Amid all the fiscal slope machinations comes one bit of good news, at least in the near term. House Speaker John Boehner has pulled back on raising the Medicare eligibility age in this deal, although he holds it out as a possibility for the conclusion of the deal next year. This suggests that the White House came around to seeing it as a non-starter in the current political environment. But this is very careful language being used by the Speaker:

Congress doesn’t need to raise the Medicare eligibility age this year, House Speaker John Boehner (R-Ohio) said Tuesday.

Raising the eligibility age from 65 to 67 was on the table in earlier debt talks, and has been floated again as Boehner and President Obama look for a way to avoid the looming fiscal cliff [...]

“There are a lot of issues on the table. That issue has been on the table, off the table, back on the table,” Boehner said. “It’s an issue for discussion, but I don’t believe it’s an issue that has to be dealt with between now and the end of the year. It is an issue, I think, if Congress were to do entitlement reform next year and tax reform, as we envision if there’s an agreement, that issue will certainly be open to debate in that context.”

This is worth paying attention to. In the President’s most recent offer, in addition to the shift to chained CPI to calculate cost of living adjustments in Social Security and other programs, he included $400 billion (over 10 years) in “health program savings” that were not made explicit at all. The idea is that there would be a separate process next year to identify those $400 billion in savings, along with other cuts totaling an additional $400 billion, to defense, discretionary spending and mandatory spending. What Boehner is saying here is that raising the eligibility age could come up as part of that process next year. Presumably there would be some kind of trigger, similar to the sequester, to try and force an agreement on these issues. Incidentally, the level of 10-year spending cuts called for in the Obama offer, $922 billion, is virtually identical to the level of cuts in the sequester, $984 billion.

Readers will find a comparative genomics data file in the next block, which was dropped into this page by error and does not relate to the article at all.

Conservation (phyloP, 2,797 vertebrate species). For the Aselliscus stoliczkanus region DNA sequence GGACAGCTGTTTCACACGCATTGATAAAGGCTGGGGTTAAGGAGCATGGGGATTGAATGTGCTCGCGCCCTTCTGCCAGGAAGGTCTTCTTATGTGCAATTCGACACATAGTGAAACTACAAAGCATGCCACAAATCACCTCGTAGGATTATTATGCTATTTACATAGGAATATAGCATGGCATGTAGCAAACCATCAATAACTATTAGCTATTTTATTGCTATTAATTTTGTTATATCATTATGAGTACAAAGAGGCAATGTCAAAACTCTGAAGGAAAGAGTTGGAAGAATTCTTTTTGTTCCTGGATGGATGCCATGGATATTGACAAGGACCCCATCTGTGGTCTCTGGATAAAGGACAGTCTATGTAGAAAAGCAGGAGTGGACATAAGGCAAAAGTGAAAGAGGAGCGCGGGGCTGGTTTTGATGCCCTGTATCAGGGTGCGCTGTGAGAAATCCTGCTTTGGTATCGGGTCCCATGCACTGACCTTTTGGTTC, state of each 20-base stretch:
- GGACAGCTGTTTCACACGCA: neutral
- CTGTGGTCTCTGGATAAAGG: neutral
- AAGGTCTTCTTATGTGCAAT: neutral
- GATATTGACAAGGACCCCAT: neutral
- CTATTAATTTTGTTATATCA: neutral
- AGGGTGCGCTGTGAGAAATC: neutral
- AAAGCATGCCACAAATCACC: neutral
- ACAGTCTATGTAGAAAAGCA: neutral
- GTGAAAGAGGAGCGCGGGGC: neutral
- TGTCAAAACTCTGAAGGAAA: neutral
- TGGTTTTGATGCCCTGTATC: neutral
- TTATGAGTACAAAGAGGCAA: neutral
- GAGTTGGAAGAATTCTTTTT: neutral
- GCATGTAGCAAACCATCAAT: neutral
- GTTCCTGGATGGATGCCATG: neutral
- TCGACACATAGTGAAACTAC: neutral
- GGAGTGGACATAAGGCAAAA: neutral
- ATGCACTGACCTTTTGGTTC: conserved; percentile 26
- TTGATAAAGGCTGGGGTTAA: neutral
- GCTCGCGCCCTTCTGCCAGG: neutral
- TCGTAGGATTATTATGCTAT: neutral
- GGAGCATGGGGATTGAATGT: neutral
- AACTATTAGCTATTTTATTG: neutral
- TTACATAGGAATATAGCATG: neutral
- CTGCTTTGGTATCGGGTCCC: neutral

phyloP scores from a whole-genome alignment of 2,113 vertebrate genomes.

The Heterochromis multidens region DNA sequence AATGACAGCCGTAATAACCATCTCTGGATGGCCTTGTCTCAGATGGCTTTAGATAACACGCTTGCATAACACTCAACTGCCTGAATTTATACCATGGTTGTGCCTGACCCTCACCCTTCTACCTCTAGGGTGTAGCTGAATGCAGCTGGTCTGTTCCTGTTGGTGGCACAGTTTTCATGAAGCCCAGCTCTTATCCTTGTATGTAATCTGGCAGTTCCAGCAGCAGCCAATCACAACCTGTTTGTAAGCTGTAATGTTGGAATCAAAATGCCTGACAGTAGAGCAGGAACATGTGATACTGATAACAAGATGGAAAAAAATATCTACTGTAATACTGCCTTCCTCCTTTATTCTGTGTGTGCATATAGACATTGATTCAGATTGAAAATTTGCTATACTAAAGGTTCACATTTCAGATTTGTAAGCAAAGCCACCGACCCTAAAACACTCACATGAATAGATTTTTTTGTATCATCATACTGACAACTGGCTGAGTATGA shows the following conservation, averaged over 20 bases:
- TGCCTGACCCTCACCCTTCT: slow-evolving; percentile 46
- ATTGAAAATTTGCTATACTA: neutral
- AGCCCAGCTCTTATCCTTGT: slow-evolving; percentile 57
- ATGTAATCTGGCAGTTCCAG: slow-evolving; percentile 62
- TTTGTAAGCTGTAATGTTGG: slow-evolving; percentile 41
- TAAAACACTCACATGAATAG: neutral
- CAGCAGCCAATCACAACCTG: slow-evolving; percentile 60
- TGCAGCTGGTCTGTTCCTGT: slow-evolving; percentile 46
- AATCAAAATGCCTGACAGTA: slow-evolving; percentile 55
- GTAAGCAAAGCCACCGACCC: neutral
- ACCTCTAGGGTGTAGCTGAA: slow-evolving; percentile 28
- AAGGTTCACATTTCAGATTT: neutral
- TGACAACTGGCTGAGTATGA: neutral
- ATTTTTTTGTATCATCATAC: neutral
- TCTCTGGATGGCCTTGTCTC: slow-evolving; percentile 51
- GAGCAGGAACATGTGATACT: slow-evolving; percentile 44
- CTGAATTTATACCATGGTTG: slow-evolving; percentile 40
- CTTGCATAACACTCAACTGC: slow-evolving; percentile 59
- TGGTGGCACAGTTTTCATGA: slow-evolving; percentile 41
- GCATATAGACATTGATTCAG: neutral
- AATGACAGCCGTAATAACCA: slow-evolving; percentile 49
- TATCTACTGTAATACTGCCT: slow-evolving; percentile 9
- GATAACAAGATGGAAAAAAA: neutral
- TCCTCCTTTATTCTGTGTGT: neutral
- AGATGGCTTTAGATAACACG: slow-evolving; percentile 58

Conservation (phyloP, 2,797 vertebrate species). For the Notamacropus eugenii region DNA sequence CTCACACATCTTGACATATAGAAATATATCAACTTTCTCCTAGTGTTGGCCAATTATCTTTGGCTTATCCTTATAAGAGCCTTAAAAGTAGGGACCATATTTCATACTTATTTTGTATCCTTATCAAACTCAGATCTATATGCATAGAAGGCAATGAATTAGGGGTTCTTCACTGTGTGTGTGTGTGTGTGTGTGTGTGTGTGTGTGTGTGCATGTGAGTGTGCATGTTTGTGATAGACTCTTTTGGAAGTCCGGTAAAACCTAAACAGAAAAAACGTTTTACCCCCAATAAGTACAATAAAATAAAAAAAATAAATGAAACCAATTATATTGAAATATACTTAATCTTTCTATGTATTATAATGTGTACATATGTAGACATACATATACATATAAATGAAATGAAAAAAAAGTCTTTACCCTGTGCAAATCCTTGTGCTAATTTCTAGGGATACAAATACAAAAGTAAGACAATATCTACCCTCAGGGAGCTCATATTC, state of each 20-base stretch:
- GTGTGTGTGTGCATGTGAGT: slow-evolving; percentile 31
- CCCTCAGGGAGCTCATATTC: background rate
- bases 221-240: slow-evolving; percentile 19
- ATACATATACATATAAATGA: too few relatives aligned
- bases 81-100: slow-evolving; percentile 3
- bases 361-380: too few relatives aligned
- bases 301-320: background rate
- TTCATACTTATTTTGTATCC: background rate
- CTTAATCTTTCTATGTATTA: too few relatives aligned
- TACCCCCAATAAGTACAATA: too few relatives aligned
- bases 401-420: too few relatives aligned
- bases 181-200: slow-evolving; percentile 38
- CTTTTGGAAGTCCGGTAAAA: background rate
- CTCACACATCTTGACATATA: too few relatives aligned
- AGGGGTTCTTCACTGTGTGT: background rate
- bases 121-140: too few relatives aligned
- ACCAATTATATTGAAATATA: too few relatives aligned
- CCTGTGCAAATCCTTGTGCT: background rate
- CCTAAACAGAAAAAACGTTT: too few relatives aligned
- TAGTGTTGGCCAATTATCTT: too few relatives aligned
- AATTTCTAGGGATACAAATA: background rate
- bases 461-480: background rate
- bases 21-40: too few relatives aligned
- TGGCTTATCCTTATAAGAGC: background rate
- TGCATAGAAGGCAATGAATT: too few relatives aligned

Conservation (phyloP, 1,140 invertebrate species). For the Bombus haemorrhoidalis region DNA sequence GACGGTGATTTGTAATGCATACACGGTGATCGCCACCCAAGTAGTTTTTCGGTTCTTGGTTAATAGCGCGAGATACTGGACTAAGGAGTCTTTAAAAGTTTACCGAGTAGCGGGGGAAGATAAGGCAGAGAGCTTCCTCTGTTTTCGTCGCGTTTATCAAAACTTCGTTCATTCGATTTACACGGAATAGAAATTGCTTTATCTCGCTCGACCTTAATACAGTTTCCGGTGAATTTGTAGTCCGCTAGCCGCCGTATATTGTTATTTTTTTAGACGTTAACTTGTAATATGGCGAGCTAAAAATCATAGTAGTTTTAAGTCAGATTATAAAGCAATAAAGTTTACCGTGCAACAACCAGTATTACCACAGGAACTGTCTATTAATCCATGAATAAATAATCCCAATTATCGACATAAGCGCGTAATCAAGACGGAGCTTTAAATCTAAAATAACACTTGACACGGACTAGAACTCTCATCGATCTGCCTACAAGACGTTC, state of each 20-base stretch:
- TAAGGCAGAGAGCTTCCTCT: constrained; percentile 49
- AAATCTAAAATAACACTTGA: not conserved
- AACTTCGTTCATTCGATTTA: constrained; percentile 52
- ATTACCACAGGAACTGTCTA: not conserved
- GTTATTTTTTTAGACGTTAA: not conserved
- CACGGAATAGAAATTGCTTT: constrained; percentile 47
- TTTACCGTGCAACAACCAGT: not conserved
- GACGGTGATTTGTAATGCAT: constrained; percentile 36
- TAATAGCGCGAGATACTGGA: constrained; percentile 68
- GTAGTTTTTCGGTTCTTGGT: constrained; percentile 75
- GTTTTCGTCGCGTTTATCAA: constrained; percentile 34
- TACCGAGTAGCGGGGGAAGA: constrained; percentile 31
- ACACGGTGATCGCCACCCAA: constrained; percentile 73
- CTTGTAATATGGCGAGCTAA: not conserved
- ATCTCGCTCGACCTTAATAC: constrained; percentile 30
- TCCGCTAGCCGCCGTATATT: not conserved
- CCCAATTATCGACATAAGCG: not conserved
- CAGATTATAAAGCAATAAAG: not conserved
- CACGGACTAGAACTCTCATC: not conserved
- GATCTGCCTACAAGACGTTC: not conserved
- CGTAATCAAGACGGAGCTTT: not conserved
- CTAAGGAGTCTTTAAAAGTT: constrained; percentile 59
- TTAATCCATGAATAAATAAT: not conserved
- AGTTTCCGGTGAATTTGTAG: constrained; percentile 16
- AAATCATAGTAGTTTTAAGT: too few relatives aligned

In other words, it’s completely plausible that the deal will conclude with chained CPI AND raising the Medicare age, in addition to hundreds of billions in other spending cuts heaped onto a spending cap baseline that already mandates the lowest level of public investment since the Eisenhower Administration. This isn’t really being discussed in the context of the deal, but it’s a very real possibility.

That said, I would imagine we would have the Medicare age increase inside this current deal, effective immediately, were it not for the strong pushback on the idea. I tend to subscribe to the idea that the Medicare age was a shiny object that a lot of people chased while things like chained CPI slipped into the conversation. But that doesn’t mean that the particular cruelty of the Medicare age increase didn’t require a forceful response. This is a temporary victory, but it is a victory, led from the outside.